The strengths of this study are the long duration of data assessed, the study of different clinical variables including phenomenological and treatment-related variables, and assessment of concurrence with DSM-5 and DCPR criteria. The limitations are the retrospective design, hospital-based data, and data based on medical records. Using minimum 1 month symptoms as duration criterion which is insufficient as per the diagnostic criteria for research given by ICD-10 (the study used criteria given in ICD-10 clinical descriptions and diagnostic guidelines) and the lack of structured assessment of the subjects are other limitations.[1],[19] Further studies on clinical manifestation and course, which are prospective and involve different clinical settings and assess cultural influences, would be helpful in a better understanding and management of hypochondriasis. Studies assessing the relation of psychopathology with the course and prognosis would also be beneficial.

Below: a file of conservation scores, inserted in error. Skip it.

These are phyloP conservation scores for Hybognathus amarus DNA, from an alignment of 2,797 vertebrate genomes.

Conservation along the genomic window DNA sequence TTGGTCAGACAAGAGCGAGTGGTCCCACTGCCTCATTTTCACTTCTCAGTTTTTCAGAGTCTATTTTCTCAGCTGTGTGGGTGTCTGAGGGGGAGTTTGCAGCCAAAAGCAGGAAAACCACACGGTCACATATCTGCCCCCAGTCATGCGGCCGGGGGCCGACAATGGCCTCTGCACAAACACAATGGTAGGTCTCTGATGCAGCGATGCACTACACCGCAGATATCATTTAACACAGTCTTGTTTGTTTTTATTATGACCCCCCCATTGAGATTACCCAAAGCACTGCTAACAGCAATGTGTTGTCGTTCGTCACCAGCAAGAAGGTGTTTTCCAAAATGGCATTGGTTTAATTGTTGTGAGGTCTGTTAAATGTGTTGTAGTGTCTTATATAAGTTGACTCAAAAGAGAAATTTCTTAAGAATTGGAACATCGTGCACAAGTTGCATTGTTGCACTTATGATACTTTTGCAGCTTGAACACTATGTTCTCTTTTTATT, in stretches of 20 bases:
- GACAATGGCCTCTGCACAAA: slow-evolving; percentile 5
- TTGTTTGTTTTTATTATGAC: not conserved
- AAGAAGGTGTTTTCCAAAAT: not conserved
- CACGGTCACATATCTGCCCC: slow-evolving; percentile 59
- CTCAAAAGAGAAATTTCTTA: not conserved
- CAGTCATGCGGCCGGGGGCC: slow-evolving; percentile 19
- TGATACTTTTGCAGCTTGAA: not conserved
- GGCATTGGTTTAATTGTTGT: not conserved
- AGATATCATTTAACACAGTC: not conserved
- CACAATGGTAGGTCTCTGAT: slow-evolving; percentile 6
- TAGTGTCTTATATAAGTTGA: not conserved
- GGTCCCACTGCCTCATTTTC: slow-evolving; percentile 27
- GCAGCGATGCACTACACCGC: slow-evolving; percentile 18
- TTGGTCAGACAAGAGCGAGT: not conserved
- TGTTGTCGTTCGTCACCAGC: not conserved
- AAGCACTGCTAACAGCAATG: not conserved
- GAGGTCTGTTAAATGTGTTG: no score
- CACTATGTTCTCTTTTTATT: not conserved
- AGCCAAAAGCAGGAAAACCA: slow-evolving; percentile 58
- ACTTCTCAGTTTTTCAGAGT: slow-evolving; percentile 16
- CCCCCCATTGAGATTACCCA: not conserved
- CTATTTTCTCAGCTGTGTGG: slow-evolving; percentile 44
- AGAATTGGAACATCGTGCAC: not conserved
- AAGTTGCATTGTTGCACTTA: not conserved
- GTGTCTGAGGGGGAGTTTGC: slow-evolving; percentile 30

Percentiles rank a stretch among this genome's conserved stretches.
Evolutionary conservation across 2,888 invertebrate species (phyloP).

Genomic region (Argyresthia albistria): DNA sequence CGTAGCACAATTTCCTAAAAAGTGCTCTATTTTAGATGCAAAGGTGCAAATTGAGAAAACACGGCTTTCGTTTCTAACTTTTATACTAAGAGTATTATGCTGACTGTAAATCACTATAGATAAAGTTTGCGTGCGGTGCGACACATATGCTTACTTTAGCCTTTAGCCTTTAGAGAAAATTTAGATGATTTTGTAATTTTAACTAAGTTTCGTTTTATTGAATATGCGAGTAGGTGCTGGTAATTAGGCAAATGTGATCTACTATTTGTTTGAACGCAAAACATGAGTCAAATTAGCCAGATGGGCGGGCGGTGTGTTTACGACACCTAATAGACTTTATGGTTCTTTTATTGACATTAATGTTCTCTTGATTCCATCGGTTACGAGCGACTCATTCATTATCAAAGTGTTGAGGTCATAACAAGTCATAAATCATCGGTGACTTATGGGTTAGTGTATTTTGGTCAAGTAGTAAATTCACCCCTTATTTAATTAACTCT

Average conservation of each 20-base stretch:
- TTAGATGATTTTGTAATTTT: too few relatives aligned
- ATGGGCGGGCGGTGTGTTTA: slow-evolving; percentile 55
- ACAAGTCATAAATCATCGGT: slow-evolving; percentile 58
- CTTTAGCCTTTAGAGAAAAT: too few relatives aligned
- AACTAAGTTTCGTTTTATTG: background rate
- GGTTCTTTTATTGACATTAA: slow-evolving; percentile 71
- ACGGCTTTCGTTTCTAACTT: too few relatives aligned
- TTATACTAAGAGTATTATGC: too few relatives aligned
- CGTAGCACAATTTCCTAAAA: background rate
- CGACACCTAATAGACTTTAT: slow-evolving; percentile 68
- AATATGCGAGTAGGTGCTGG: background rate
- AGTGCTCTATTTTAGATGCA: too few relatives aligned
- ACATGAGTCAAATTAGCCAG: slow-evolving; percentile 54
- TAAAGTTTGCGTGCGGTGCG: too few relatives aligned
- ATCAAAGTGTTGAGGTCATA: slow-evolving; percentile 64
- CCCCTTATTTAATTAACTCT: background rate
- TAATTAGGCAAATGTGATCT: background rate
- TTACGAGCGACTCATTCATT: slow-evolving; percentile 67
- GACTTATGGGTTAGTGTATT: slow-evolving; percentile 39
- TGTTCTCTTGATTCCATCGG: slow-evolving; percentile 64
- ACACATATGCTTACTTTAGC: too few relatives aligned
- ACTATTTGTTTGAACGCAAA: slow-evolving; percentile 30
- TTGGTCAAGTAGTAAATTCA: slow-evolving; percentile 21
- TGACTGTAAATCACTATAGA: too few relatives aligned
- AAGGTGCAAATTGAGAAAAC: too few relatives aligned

Acknowledgement

The authors thank the staff at Medical Records Department, NIMHANS.

Financial support and sponsorship

Nil.

Conflicts of interest

There are no conflicts of interest.



 
   References Top

1.
World Health Organization. The ICD-10 Classification of Mental and Behavioural Disorders: Clinical Descriptions and Diagnostic Guidelines. World Health Organization; 1992. 147 p.  Back to cited text no. 1
    
2.
American Psychiatric Association. Diagnostic and Statistical Manual of Mental Disorders (DSM-5), Fifth Edition. Washington DC: American Psychiatric Publishing; 2013.  Back to cited text no. 2